This frayed-minority level of clout confuses many of us Californians. We’re so used to the echo chamber here that we routinely speak in a shorthand about abuse and terror that jars or frightens many conservatives; from our mouths, the words seem a kind of careless opposite to their definitions of the words. So on this site, I like to provide sound views from the center and right, at least the ones we can agree with. It helps with understanding the real battle ground (hint: it’s not among the liberals). We can get clearer on the language that’s being used among themselves, which is ours to understand if we choose. It helps us see the concepts that lasso them, and, more importantly, those that don’t.
Slowing down and listening to conservatives you agree with is always a pleasure. This happened many times for me as I read their thoughts about police brutality and related human rights issues- my favorite was this, from Charles Cooke in the National Review, but it happened several times, especially as they sounded the clarion call about government overreach, monopolistic pubic unionism, and the simple, practical shite, like cameras* and, lo, these expenses of brutality, which the Cato Institute has at well over a billion dollars, per their 2010 report on police brutality (the, ahem, last one they done) .
Getting pleasantly surprised by a conservative argument feels like finding a unrecognized capacity for friendship.
* There’s a rather problematic camera procedure issue that should be part of the general public’s concerns right about now, especially because it’s a beyond-ideology point. If there is such a thing.
Thank you to the fans and Democrats that came out for the Reach the Right presentations we did in San Francisco in early March, 2014! We did four:
The 8 primary reasons for polarization
Psychological differences between conservatives and liberals
Neurology and ideology
The most common political cognitive biases.
It was a series of very successful shoots, thanks to the volunteers who helped with sound, camera, wardrobe, lighting, makeup, catering and the million other little details that got taken care of. At one point between takes, I looked up from getting my nose powdered and my baby brother Dave was swinging from the ceiling doing grip work; the bowl of quarters for downntown parking emergencies was half-emptied; and a dozen people were hopping around s to get the filming machine lurching forward again. That was a very moving moment for me. Writing a book and researching can be a lonely affair; it was fantastic to feel the enthusiasm and support of our volunteers and the audience in these early days. The concepts are so important to get out, and to have in a coherent package; I’m so grateful to all of you for helping with that effort.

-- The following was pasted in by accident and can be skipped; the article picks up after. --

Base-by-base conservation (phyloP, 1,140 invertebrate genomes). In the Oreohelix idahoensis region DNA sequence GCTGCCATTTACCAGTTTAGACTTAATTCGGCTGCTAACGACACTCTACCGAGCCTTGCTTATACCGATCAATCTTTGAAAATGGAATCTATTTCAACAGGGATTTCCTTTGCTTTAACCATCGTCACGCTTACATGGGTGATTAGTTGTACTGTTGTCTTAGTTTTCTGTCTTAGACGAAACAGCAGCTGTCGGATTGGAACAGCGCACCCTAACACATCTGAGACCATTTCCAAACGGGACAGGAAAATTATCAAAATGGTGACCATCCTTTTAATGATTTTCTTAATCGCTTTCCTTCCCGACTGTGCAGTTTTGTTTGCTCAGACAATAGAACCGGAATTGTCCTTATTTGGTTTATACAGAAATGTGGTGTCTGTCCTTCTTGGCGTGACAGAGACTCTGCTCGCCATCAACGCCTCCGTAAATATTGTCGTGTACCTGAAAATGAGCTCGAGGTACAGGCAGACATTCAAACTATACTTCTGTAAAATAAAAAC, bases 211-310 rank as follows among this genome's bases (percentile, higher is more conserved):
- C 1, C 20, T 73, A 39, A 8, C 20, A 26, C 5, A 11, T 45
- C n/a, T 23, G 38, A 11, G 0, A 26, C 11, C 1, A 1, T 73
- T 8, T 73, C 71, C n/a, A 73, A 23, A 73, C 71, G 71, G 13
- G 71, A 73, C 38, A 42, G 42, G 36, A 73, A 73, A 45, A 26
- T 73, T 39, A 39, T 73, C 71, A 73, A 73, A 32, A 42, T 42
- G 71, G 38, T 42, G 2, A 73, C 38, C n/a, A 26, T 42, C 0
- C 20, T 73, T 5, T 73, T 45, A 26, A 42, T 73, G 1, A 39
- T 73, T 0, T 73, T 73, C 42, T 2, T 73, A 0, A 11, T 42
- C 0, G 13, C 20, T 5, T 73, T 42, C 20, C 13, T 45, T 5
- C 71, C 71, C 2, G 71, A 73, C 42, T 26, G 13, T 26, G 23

I’m busy editing the footage now, and incorporating supporting information to turn each of those talks into 20-30 minute presentations; they will be available when this blog is updated into a more fully fleshed-out informational web site in late May of 2014. There were a lot of very good questions during the Q&A session that I will be folding into the videos as well. The fifth presentation, Putting It All Together, will be shot in Santa Rosa, CA after this editing is done, and we will have a invite to Democrats and the general public at that time. Let me know if you’d like to get early access to the presentations in preliminary form, as feedback is helpful.
The final footage of film that details Reach the Right’s principles will be shot in San Francisco over the March 1-2 weekend, and we’re pleased to invite you to be in the studio audience!
Besides the interactive parts of the presentation, there will also be Q and A and a chance to mingle with Democrats from clubs all over the Bay Area, and with the volunteers of Reach the Right. Great catered goodies and a lovely location to boot! The details are in this video invite the team put together, which I hope you enjoy. In the video, you can see samples of the footage for the film that our team shot in Austin, Denver, Santa Rosa and Oklahoma City.
We have an urgent need to do much better reaching out to centrists and conservatives. Please join us to learn what this effort is about, to meet with new friends, and to be inspired by what recent research and interviews have uncovered.
Bill O’Reilly, longtime FOX TV star, is an interesting character to follow. He’s unpredictable, often egotistical and rude, and not always particularly thoughtful or practical. But when he prepares and thinks, he quite often gets things very right, and I respect and admire him for the home runs he hits. I’m particularly fond of his ability to see a way through to relating with those on the left while making clear his opposition to our ideas. Here’s a great example of him doing just that, as he guides his conservative followers through a way of thinking about the suspension of a TV star who expressed belief that homosexuality is a sin. His opinion piece is a courageous and ambitious effort to teach Christians about taking care with judgement, not just in words, but also in their thoughts.